Michael puts Brad Katsuyuma and his band of warriors at the center of a right and wrong, good and evil, prey and predator story. The book leaves you with a lot of answered and unanswered questions, especially if you are, like me, an outsider. If you’re one of those who has often wondered about the excessive lifestyles and monies of the investment bankers and traders, and the overall razzmatazz of trading, stock market price fluctuations, options and futures, and what nots, Flash Boys, at the very least, gives you a good ring side view and an access to an exciting commentator of the game. The book also, unlike what you’d expect, is not very judgemental. Brad manages to keep his sanity through till the end, and is able to understand and rationalize the motives, even though he doesn’t always agree with them.

I have had similar predicaments. Not just once. A scenario where an extremely profitable engagement depends on one’s ability to downplay the morality of what is being asked for. There is a certain point in Flash Boys, where an analyst explains how his bosses ‘told’ him to prove that the “dark pools” were benefiting the banks’ customers. As an analyst, he knew it wasn’t true. As an analyst, he managed the numbers in a way that it could be proved true. As an IB analyst, or a consulting analyst, tell me if you haven’t been in a similar situation! Yes. One of those.

Flash Boys runs like a thriller, jumping timelines & story-lines, weaving a tale of greed, deceit and genius, and is well marinated for being converted into a movie right away. The book is absolutely riveting. The concepts and most technicalities/ stock market actions have been explained in layman terms for people like me who haven’t really cared for them all these years. And I am sure, once could have foreseen why this book would be a bestseller.

The way Michael has built each of the key characters is the secret sauce. At the beginning, there were many instances where I could identify with Brad’s inertia or lack of ambition in life a lot. There are also a lot of moments where people would find themselves nodding to certain actions that people like Ronan take. Right down to the defiance and condescence against the apparent ruler and rules of the street. You can’t help but feel a lot of sympathy for Serge, even as you try to wave the corporate ethics and IP protection manual in front of people. I must also confess that I am a little late to the party, and a lot has been written about the book already. However, I do encourage all of you to read the book if you haven’t already. It’s a fascinating read, even though many may consider it a bit one sided, with nothing but Brad’s desire to do right holding him through a lot of those difficult phases. I have no business calling it out as absolutely the unadulterated truth or a blatant lie. Though, I have no qualms in adding that HFTs are supposed to work exactly like they are explained to be in the book. Whether or how it creates a competitive advantage for the one with the best resources, the best access, and the highest level of corporate corruption is something that is and will remain a hypotheses.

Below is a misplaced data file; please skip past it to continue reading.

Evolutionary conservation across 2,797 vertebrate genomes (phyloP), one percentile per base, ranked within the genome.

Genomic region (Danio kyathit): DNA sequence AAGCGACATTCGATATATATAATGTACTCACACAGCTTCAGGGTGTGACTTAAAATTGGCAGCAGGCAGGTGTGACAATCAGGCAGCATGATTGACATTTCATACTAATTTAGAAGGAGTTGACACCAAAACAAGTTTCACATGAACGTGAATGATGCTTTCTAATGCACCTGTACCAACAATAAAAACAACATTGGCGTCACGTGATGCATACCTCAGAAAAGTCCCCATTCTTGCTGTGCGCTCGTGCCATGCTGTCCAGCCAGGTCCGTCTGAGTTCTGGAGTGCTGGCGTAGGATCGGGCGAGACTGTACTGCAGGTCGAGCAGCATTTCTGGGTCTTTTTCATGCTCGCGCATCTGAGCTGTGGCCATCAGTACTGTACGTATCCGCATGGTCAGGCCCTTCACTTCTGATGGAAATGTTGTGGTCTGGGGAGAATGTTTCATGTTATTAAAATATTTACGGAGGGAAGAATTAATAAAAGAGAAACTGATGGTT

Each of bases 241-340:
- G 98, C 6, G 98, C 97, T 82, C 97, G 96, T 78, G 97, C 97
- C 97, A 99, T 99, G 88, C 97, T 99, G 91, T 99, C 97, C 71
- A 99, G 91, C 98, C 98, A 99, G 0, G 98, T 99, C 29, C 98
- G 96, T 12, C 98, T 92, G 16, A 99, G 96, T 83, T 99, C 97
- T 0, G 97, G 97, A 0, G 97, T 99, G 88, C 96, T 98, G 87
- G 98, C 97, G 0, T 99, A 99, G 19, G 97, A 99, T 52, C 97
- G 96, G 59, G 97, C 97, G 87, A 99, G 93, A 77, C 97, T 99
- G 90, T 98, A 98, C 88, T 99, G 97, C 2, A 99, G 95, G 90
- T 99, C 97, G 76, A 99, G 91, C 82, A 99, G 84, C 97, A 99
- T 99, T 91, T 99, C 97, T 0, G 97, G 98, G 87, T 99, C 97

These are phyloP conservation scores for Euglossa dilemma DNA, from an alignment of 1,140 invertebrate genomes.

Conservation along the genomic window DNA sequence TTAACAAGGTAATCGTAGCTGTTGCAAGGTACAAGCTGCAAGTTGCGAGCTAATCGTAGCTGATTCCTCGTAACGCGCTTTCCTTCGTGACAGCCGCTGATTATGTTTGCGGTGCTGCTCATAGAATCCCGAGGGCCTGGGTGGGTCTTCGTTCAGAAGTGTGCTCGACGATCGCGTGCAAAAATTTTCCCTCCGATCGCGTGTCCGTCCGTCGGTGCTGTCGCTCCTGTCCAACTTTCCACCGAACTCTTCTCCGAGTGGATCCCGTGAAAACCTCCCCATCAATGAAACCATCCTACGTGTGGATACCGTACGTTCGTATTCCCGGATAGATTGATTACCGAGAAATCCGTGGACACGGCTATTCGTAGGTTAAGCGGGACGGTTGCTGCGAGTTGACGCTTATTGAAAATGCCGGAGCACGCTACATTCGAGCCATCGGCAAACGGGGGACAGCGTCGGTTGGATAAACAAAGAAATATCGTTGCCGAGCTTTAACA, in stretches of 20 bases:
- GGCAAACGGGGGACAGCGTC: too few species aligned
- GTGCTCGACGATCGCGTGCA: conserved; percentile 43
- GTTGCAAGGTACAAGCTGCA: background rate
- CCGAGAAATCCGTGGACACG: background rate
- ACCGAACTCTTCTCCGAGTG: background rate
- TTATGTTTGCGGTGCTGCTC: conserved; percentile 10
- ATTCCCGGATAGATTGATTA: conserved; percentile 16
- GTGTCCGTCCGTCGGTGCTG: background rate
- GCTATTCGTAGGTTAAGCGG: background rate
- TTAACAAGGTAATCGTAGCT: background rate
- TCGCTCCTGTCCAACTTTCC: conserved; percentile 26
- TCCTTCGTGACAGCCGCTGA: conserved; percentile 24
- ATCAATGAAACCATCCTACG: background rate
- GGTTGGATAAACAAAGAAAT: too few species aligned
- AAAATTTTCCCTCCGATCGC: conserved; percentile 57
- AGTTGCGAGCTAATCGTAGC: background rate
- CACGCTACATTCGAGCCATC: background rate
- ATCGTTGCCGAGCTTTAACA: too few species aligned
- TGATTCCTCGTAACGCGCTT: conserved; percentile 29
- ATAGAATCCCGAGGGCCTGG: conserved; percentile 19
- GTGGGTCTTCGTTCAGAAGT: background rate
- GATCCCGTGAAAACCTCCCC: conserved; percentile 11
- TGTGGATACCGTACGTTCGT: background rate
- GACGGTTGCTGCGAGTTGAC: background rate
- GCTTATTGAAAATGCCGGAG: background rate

So go on then. Enjoy it. A definite 4.5 on a scale of 5 for me. Good story, good story telling, great memorable characters. And off I go to the next one!

 

Books Roundup: Autobiographies

Do you read autobiographies?

तुमको देखा तुमको जाना, आइना अच्छा लगा
आज पहली बार मुझको भी खुदा अच्छा लगा

Tumko dekha, tumko jaana, aaina acha laga…
aaj pehli baar mujhko bhi khuda acha laga

(Meeting you, knowing you, I now appreciate the me some more
Today, for the first time, I, too, appreciate Him some more)

These days my love for autobiographies or self referential literature has grown. I am not exactly sure what exactly I look for in these books, whether I am moved by these stories, whether this fondness is reflective of my current life phase or if my quest for understanding myself has begun a little too late.

I have stared enjoying the tales that are not necessarily heroic, and describe flawed geniuses. They definitely help me understand my flaws better.. And maybe, someday, the cycle will eventually lead to my discovery of the genius within me. That’s optimistic though. The genius part.

My love for sports (watching/ following), on the other hand, has gone down. I still enjoy watching a game or two, cheering for something/ someone, posting status messages, getting into occasional debates. But the interest sustains only for a short while. After the previous world cup, and the wankhede moment, my interest in Cricket also has come down faster than the water slides at Water Kingdom.

Coming back to the books, in the last few months, I read four sports-autobiographical works. Playing It My Way by Sachin Tendulkar, Open by Andre Agassi, Rafa: My Story by Rafael Nadal and The Test of My Life by Yuvraj Singh. Unfortunately for everyone, Tendulkar’s book projects him as a genius, but an unflawed one. He is a well-cut diamond all through. The book is so polite that at the end of it, all you can eat is Parle-G.

 

 

 

 

 

 

The best by a margin is Open. Not for its literary quality, but for the openness with which Agassi bares his soul and his life. It tells you of the funny nature of his success and how his failures to come to terms with his personal life and aspirations occupy the top drawer. And also, his growth. I have been in the Pete Sampras camp all my life, and here I was, rooting for Andre well after his retirement. I relived many of those games, the rivalries, their importance or insignificance. And I learnt that the whiz kid of tennis wasn’t really in love with the game. Or, so it seemed. The book is also a very effective reminder of Malcolm Gladwell’s Outliers.